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Ranking the “American Horror Story” Seasons


1. Murder House

The first and the best of the series. Murder House is nearly perfect. Ryan Murphy and Brad Falchuk set the bar extremely high with the star-studded cast and unique plot lines. When it first premiered, AHS was a series like no other.

We get to see a family lose their minds inside their new LA home, where they relocate in order to erase the husband Ben’s affair and start over. The Rubber Man is now a staple of the series and an image we will never be able to get rid of. And who could forget the Piggy Man, or the birth of the anti-Christ!

Murder House also introduced Evan Peters to many as the deeply disturbed Tate Langdon. It’s entertaining to see the house’s history and how every character ended up trapped in there. It was an interesting choice by Murphy and Falchuk to have all of their characters killed off, but it was one that worked.

The only flaw in this season is the somewhat lackluster ending.

Best Episode: Episode 10, Smoldering Children

This is the best episode of the season because it’s full of twists and it gives great character development to Tate. We realize that Violet has actually been dead for a while as she finds her own body. We also get a better understanding of Tate’s evilness as it’s revealed that he’s responsible for Larry’s burns. Ben also discovers that Tate is the Rubber Man who got Vivien pregnant.

2. Asylum

The only thing keeping Asylum from being the best season yet is the random and unnecessary alien plot line. But Asylum definitely lived up to the expectations following Murder House. It gave us the iconic Lana Winters, Bloody Face, Nazi doctors, demonic possessions and the Name Game song all set in a mental institution in the 1960s.

We slowly get to see most of the characters become patients of the asylum, making this a more psychological horror rather than a strictly supernatural one. This is however, the scariest season of the series. There’s a deep sense of hopelessness for some these characters and also the most disturbing characters that make this season so compelling.

Asylum also had an underlying message as it tells the story of how people get cast out of society for being gay or lesbian or in an interracial relationship.

Best Episode: Episode 10, The Name Game

This episode has one of the most-remembered scenes in the series with Jude’s hallucination of a happy dance to “The Name Game.” We get to see Jude as a patient for the first time and go through electroconvulsive therapy. This episode also featured the deaths of Sister Mary Eunice and Dr. Arden. The Nazi doctor’s death was an intentional metaphor set up by Murphy, as he dies going into an oven after a possessed Sister Mary Eunice. Grace also gives birth to a baby she reveals to be Kit’s.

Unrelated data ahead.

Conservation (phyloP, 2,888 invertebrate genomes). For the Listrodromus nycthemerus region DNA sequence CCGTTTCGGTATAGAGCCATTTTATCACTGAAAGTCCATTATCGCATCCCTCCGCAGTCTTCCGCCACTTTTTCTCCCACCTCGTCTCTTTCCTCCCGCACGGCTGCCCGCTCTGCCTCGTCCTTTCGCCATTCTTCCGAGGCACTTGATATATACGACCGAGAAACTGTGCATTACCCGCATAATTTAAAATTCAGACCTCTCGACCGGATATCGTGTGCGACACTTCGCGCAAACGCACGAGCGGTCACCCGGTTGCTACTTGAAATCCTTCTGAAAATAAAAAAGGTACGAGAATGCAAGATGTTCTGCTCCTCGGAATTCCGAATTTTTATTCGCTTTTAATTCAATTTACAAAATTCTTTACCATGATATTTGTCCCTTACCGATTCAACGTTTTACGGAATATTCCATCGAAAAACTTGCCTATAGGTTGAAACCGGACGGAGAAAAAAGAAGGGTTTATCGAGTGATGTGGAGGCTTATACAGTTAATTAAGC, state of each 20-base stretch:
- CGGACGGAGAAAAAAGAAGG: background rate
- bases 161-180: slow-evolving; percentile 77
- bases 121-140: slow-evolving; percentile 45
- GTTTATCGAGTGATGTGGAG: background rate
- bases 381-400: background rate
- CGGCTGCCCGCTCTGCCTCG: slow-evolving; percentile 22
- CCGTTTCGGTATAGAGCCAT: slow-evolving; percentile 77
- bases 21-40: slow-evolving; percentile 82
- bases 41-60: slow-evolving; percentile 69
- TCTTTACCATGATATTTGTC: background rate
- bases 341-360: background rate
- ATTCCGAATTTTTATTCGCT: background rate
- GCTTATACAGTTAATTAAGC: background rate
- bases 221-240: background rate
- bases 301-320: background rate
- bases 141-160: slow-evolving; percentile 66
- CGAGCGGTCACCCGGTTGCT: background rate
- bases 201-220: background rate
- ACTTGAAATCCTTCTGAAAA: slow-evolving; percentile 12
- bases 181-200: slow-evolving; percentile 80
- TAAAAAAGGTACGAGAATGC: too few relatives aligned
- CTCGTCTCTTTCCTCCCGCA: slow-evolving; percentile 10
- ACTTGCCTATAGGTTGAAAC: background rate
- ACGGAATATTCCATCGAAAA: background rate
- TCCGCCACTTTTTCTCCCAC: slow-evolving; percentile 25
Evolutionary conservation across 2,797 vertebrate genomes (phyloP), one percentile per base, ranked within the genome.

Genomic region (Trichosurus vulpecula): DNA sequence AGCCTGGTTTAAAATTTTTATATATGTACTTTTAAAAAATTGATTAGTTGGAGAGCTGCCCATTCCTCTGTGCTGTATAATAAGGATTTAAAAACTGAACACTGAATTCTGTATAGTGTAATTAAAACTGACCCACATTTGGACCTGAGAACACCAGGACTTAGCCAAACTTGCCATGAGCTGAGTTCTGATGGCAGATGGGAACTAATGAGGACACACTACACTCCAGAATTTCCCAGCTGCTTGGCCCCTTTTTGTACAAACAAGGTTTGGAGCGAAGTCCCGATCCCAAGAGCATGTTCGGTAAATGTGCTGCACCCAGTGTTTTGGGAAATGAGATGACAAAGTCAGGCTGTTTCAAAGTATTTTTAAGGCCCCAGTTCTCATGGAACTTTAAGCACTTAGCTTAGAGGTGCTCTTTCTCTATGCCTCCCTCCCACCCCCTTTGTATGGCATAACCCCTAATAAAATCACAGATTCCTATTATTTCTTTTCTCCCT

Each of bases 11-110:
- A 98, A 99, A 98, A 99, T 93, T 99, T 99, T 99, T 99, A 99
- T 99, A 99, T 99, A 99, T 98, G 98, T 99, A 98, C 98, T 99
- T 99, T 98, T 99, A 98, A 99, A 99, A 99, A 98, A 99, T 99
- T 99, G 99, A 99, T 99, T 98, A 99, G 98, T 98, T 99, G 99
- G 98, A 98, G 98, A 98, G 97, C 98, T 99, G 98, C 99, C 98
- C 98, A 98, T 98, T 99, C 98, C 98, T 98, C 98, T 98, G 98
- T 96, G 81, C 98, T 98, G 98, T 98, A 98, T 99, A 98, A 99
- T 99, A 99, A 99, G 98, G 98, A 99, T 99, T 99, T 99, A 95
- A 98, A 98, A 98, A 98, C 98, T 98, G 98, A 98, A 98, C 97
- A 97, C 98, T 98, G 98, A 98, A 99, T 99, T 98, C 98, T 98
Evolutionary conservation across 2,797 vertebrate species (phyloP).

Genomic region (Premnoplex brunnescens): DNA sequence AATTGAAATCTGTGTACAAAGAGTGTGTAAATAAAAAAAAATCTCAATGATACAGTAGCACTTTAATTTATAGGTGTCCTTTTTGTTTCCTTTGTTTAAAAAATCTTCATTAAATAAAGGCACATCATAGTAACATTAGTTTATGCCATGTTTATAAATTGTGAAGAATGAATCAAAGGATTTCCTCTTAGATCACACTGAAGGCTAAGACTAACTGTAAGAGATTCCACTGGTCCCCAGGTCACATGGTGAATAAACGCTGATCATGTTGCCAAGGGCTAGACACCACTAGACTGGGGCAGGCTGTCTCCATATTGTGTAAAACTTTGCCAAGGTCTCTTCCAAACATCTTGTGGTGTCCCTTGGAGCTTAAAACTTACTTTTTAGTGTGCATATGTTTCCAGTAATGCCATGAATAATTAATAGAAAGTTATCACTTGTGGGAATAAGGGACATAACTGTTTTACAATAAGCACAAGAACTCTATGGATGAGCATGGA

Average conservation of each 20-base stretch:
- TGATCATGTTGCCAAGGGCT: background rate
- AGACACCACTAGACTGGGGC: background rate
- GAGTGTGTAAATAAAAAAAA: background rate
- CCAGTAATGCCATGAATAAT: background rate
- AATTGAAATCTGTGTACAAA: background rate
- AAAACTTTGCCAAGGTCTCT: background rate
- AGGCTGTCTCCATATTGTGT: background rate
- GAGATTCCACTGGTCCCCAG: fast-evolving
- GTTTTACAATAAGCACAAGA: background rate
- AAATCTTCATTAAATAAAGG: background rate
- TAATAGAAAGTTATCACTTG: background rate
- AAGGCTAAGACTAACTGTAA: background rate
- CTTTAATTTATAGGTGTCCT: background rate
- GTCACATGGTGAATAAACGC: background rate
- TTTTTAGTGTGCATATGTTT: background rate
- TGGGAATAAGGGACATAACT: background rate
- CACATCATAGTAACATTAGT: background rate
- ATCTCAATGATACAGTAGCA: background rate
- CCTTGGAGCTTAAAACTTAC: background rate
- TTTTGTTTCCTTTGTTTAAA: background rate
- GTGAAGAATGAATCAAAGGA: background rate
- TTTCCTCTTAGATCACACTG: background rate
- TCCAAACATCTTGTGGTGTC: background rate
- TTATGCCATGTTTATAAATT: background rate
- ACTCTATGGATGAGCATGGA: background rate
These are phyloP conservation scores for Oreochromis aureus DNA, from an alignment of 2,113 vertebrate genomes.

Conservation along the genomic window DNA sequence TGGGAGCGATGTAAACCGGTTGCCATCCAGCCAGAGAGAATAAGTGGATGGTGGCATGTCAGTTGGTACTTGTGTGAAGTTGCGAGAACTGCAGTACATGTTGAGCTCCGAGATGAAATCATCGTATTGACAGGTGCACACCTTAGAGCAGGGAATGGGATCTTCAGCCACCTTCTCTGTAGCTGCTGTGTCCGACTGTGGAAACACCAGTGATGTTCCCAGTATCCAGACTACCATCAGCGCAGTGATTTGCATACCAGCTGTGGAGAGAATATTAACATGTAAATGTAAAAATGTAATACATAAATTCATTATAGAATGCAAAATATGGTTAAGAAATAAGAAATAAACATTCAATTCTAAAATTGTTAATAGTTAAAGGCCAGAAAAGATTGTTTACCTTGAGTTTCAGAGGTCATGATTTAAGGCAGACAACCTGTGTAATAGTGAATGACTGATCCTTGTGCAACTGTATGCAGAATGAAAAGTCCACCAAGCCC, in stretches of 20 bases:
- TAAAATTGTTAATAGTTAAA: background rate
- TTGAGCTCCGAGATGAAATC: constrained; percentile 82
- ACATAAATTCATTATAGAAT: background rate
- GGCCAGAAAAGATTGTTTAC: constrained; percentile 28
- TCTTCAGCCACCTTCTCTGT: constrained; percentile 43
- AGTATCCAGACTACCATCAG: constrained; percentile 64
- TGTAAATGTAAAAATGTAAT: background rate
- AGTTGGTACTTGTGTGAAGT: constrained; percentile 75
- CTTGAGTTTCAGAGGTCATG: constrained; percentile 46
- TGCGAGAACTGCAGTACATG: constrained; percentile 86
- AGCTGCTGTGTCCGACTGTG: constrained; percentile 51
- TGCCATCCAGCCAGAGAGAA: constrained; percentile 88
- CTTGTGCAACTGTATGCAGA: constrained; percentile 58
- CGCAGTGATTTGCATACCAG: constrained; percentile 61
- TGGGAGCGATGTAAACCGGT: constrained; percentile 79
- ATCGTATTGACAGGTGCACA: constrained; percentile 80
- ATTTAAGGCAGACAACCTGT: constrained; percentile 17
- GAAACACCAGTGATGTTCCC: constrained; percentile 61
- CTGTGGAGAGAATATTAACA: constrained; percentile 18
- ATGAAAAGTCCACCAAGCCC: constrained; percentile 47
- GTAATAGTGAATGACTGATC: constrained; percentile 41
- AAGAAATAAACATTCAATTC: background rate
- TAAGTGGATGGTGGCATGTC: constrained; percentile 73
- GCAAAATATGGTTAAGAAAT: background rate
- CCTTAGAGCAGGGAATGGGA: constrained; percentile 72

3. Freak Show

This is another one of those seasons in the series that started out incredibly strong, but then just fizzled out. However, it’s the incredible characters in Freak Show that put this one higher on the list. Jessica Lange’s story line as Elsa Mars is one of the most surprisingly dark and intriguing ones. Elsa has everything that would make a character unlikable, but Lange makes us love her instead. Her unrelenting attempts at living out her dream of stardom after having gone through so much makes us secretly root for her. 


Dandy Mott, played by Finn Wittrock, is one of the best villains in the AHS series. He’s a manic rich kid with a fascination for freaks. The disturbed Dandy could have used a bit more character development, but he still remains among the best villains.

Twisty the Clown is a close second as a villain, but his sad past humanizes him. Twisty deserved a better ending and more screen time, but what little we did get was amazing. John Carroll Lynch was unrecognizable as the demented killer clown.

Best Episode: Episode 1, Monsters Among Us

The best opening episode of the entire AHS series. Without being given too much, we’re introduced to Elsa Mars, who runs one of the world’s last remaining freak shows in Jupiter, Fla., in 1952. We also get to see Twisty murdering a cookie cutter ‘50s picnicking couple (one of the best scenes in the season), conjoined twins Bette and Dot, a bearded lady and Jimmy Darling, a freak hoping to live a normal life. These characters and their deformities are enough to keep people watching.